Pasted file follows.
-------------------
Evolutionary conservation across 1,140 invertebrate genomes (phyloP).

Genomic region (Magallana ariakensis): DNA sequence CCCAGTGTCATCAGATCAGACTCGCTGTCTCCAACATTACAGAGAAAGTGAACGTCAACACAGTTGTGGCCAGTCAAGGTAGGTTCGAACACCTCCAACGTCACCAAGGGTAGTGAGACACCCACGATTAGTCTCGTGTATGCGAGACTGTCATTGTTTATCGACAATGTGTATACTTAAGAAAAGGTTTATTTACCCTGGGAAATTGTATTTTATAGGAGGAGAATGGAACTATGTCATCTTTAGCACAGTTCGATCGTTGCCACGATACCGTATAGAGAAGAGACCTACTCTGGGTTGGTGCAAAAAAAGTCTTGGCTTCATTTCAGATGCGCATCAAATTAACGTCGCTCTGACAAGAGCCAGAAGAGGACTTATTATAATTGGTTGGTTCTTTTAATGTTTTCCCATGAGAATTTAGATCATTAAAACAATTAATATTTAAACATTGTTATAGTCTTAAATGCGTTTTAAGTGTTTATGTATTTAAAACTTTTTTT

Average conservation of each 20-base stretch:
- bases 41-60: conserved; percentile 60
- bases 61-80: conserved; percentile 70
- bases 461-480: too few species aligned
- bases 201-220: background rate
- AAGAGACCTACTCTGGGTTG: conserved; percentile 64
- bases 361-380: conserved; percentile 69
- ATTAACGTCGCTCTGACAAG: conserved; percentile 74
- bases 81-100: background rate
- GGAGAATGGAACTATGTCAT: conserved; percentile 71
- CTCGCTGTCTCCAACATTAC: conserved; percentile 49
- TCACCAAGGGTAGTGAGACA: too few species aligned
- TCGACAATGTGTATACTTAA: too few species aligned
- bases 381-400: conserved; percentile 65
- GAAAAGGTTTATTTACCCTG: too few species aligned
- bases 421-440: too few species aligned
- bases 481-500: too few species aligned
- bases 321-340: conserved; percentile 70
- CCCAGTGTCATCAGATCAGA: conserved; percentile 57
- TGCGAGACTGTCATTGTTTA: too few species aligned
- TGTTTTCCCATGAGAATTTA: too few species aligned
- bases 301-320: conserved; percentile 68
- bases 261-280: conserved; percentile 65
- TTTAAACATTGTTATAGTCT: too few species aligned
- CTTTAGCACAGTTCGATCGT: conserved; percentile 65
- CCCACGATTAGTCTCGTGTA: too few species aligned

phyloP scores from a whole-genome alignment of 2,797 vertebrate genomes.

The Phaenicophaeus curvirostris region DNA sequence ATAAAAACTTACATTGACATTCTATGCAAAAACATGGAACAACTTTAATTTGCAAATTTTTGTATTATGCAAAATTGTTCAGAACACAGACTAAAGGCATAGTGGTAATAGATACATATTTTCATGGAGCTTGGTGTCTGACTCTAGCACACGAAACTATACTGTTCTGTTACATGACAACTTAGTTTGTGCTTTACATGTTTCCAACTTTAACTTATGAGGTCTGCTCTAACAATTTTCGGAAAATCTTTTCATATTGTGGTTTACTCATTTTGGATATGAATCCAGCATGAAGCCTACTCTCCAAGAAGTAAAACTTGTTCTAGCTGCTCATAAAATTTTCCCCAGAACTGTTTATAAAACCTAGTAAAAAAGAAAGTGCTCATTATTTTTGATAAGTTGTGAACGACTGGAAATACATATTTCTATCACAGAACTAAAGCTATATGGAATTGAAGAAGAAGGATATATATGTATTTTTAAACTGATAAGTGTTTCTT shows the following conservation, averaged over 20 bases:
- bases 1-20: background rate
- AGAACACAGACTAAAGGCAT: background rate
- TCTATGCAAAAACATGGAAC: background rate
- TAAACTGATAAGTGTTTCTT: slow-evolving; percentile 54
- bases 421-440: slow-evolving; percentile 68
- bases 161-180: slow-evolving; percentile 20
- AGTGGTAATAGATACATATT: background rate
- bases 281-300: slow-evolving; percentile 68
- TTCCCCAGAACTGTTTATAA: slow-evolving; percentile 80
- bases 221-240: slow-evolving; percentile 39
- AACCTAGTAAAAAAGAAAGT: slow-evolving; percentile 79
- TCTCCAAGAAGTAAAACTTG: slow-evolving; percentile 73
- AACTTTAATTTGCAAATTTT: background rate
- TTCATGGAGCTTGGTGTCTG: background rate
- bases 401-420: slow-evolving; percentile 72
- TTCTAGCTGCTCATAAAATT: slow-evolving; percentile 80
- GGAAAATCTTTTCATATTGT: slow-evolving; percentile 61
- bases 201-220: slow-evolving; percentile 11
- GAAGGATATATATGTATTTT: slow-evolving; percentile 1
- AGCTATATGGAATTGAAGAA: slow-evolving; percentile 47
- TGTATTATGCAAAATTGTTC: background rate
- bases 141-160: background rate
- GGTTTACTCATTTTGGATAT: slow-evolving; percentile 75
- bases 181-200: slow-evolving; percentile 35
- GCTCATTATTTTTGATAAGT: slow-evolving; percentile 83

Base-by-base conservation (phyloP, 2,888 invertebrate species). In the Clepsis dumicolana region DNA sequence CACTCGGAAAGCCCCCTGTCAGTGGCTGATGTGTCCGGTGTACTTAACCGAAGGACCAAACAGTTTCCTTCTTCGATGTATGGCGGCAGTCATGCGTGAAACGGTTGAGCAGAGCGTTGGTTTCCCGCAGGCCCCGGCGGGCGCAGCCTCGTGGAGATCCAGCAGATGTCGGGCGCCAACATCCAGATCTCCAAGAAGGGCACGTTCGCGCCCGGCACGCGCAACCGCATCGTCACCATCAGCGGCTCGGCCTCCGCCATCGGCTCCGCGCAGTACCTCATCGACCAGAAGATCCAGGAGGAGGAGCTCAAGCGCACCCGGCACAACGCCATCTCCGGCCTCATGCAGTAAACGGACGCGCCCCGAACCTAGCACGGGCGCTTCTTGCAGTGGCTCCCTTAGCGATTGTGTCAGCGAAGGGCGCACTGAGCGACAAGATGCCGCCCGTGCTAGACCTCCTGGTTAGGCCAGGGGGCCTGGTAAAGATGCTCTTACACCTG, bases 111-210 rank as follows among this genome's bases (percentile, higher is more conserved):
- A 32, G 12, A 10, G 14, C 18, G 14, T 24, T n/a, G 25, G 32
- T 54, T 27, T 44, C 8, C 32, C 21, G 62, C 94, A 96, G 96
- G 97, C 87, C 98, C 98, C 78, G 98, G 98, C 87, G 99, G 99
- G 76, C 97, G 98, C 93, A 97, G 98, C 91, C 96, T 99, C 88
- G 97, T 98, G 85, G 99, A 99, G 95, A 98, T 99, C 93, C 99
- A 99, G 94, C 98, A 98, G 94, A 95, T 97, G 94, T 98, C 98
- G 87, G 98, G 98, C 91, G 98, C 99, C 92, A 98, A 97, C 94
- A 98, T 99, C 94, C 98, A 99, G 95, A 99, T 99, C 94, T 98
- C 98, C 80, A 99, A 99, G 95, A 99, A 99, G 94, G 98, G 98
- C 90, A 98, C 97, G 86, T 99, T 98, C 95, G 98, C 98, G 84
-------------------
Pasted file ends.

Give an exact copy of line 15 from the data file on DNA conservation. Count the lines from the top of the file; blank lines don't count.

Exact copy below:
- TCGACAATGTGTATACTTAA: too few species aligned